I have just stumbled upon what is a very helpful flag in chrome (for developers):


The flag is described as:

Allow invalid certificates for resources loaded from localhost.
Allows requests to localhost over HTTPS even when an invalid certificate is presented. – Mac, Windows, Linux, Chrome OS, Android

Having always had to generate self signed certs for multiple services this is great, but it begs the questions - is this secure? Is this secure to leave on all the time?

If this is not secure what are the attacks possible?

  • For completeness, could you link to documentation about this flag? Or at least describe what it does for those who don't know? – Mike Ounsworth Nov 27 '20 at 15:16
  • 1
    I cannot find any docs :( - updated with the snippet visible when visiting the page. – dendog Nov 27 '20 at 15:24

It's most likely fine.

There are a few situations in which you want to communicate with localhost using HTTPS - such as running a local webserver for web development purposes or some other service that offers a web interface.

The way to do it "properly" is to generate a self-signed certificate, set up your web server to use that certificate, and then manually import that certificate as a trusted certificate. This is a tedious process, and in order to remove this friction, browsers give you the option of pretending like https://localhost is sending some trusted certificate, even though it's not.

So is this secure? That depends on your threat model. For day-to-day browsing activities, you'll likely be fine. It's difficult for an attacker even in your local network to impersonate localhost, since it's written directly in your hosts file, which on most setups has higher priority than DNS - which means even with a compromised DNS server, connections to localhost still would not be redirected to the attacker.

So why is this not the default if it's most likely secure? Because it's not the "expected" behavior of a browser. The expected behavior is that upon connecting to a host using HTTPS, the certificate is validated and the connection is refused if the certificate is invalid. You as end-user have to make a conscious decision to change this behavior and allow this exception.

So when would this be insecure? When would it actually pose a threat? To be honest, I struggle to think of an example that isn't completely contrived. Strange hostname resolution configurations in which localhost would be resolved via DNS and spoofed to be some host other than would come to mind, but that is a very unlikely scenario, and one in which the user has to go out of their way to configure their system to be vulnerable. However, I don't want to say "it is perfectly fine in every possible setup", since there is always a chance I am missing something.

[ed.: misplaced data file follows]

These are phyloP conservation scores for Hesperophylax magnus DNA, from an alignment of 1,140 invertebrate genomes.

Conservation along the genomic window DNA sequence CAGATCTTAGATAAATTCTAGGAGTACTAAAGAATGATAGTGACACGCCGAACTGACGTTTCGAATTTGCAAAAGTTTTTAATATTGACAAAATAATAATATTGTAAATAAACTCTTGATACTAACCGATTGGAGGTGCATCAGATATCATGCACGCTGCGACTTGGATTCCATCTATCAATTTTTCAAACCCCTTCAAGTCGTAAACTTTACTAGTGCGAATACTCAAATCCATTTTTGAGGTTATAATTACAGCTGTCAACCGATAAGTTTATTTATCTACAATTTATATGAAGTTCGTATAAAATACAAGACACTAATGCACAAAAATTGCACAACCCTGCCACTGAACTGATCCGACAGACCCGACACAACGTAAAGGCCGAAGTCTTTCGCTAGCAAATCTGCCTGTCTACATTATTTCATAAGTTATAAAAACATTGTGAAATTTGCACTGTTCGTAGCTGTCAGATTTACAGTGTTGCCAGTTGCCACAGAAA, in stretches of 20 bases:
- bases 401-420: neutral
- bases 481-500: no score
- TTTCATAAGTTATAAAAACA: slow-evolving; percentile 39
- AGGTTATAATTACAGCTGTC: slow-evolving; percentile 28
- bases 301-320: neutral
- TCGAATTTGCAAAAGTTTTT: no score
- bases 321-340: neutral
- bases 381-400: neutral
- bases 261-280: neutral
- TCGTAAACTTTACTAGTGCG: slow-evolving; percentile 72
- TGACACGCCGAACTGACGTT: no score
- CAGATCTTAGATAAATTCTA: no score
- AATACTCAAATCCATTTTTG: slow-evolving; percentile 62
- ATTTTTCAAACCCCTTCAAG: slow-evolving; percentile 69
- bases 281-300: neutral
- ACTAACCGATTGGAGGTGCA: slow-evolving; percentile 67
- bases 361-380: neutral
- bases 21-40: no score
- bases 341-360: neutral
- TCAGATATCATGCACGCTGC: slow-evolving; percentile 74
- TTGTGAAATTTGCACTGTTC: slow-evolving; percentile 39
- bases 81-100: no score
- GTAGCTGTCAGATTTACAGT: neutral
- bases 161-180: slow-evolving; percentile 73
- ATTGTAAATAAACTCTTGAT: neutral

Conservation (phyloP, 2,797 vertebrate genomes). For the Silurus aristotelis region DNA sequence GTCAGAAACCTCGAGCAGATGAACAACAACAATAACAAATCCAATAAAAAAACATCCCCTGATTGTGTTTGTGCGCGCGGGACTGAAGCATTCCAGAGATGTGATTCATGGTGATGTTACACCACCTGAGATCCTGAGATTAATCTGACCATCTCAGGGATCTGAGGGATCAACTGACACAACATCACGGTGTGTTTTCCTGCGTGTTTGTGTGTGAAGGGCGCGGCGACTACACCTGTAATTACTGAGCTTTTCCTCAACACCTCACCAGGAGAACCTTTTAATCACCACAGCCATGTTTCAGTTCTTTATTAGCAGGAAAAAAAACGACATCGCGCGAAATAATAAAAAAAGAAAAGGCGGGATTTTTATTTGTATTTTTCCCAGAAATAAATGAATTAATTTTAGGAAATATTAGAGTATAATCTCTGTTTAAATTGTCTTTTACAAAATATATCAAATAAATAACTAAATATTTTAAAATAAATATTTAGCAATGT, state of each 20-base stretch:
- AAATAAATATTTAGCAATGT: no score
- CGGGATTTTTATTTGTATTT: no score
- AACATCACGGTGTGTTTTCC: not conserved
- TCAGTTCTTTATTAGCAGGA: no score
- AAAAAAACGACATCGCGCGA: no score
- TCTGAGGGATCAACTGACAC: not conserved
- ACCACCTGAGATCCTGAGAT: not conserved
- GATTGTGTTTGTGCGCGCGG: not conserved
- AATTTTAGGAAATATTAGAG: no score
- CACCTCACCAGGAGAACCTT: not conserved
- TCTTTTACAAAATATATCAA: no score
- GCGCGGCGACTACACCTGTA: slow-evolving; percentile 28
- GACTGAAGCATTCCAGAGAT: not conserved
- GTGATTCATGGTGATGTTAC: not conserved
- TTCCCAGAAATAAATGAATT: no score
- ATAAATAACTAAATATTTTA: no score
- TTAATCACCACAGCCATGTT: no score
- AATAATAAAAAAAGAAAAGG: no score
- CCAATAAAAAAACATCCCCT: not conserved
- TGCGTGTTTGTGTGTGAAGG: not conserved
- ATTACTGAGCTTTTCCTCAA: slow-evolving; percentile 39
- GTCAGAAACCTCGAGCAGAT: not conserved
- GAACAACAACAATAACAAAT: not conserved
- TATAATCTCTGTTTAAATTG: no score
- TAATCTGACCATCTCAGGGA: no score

A similar situation is issuing a certificate (for example, from an internal corporate CA) with

dNSName = localhost
iPAddress =

I doubt any publicly-trusted CAs will issue a cert for localhost, so a setting like this is probably needed to make cert errors go away? (assuming you don't want to add the cert to your trust store, which is a way bigger risk).

I haven't yet run across a situation where this as dangerous; ie any attacks I can think of require the attacker to already be running code on the victim's computer.

One caveate I guess is if you install a lot of apps (fat clients) on your machine that host a local webserver so that browsers can interact with them. For example imagine a fat client for mikesgames.com that lets a browser game directly access your USB devices. Fine if you trust the app and know it's there, but it's hard to secure that local service properly, so you may be opening up for any random website to check for this fat client and then take control of your USB devices. I'm especially skeeved out by the idea of random websites probing localhost to see what ports you have listening and from there figuring out what fat clients you have installed.

I would prefer to see browsers by default block any connection to localhost with a popup "Do you want to allow mikesgames.com to communicate with apps on your machine?". If you click Yes, I don't think there's that much security difference between http, https with invalid cert, https with valid cert for those localhost connections. You would hope that app vendors have a way for the website and the fat client to mutually-authenticate each other to prevent abuse of the fat client by other sites, but that's really outside the scope of browser settings.

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